Chesnutt's seventh album is a collaboration with Jack Logan associates Kelly Keneipp and Nikki Keneipp (Logan himself plays bass on one track). The Keneipps wrote all of the music; Chesnutt supplied the lyrics and some guitar; and the Keneipps played most of the other instruments. It still sounds very much like a Vic Chesnutt record. It's his rich, melancholy voice that dominates the tracks and his odd, brooding, enigmatic lyrics that set the tone. In the stately melodicism of the material, and the way Chesnutt has with wrenching soulful vocal nuances, you're sometimes reminded of two British singer/songwriters that might seem likely unlikely comparisons: Robert Wyatt and Elvis Costello. He's goofier and folkier than Wyatt, and nonetheless not as pop as Costello, but the similarities are there (though certainly these are to Costello's most reflective side rather than his power pop stuff). Piano is the prevalent instrument on many of the slow to mid-tempo arrangements, although there are occasional deviations from the usual, as in the angry, slashing guitars on "Preponderance." Chesnutt's words are often oblique, and sometimes inscrutable. It's a good thing he's a good vocalist, because the overall mood -- of dignified struggle and a man winding maze-like through life's difficulties and absurdities -- is established much more by the turns and twists of the vocals than it is by the words alone. This is a fairly impressive effort, and the Keneipps are sympathetic collaborators, but if one important criticism must be voiced, it's that the consistently sluggish pace gets a little enervating by the end of the disc. It's suitable for reflective moods, but downbeat enough to get you verging on a stupor by the close.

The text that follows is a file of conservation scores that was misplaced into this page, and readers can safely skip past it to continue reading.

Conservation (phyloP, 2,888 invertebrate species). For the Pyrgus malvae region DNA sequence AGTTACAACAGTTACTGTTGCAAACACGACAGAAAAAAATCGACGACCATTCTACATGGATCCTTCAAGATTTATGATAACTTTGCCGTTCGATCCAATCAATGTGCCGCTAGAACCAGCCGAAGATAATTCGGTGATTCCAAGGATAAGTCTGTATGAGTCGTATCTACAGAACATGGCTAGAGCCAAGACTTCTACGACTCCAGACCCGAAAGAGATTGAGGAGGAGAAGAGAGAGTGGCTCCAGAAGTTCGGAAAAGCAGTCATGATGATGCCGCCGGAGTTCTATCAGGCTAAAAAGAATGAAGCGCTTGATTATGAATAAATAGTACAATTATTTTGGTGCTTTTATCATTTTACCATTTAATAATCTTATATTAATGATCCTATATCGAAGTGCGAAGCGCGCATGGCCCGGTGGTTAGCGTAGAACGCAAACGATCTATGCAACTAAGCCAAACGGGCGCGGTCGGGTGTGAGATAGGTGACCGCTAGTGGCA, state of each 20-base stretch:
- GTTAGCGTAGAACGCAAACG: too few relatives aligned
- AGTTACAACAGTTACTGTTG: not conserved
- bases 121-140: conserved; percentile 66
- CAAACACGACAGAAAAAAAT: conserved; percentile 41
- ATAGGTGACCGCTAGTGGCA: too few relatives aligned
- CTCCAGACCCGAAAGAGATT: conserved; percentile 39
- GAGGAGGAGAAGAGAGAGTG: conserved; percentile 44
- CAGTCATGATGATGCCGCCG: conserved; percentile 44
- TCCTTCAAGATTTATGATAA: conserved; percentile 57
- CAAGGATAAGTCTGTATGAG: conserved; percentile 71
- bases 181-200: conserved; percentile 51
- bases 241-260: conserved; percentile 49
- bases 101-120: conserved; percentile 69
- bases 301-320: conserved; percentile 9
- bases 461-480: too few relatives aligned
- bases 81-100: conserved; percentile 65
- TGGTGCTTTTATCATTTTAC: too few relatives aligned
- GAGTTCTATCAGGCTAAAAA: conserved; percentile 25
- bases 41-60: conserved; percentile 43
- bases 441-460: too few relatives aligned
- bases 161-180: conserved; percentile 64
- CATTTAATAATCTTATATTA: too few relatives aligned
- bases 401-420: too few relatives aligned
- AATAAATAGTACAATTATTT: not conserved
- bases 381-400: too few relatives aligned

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AllMusic Review by Richie Unterberger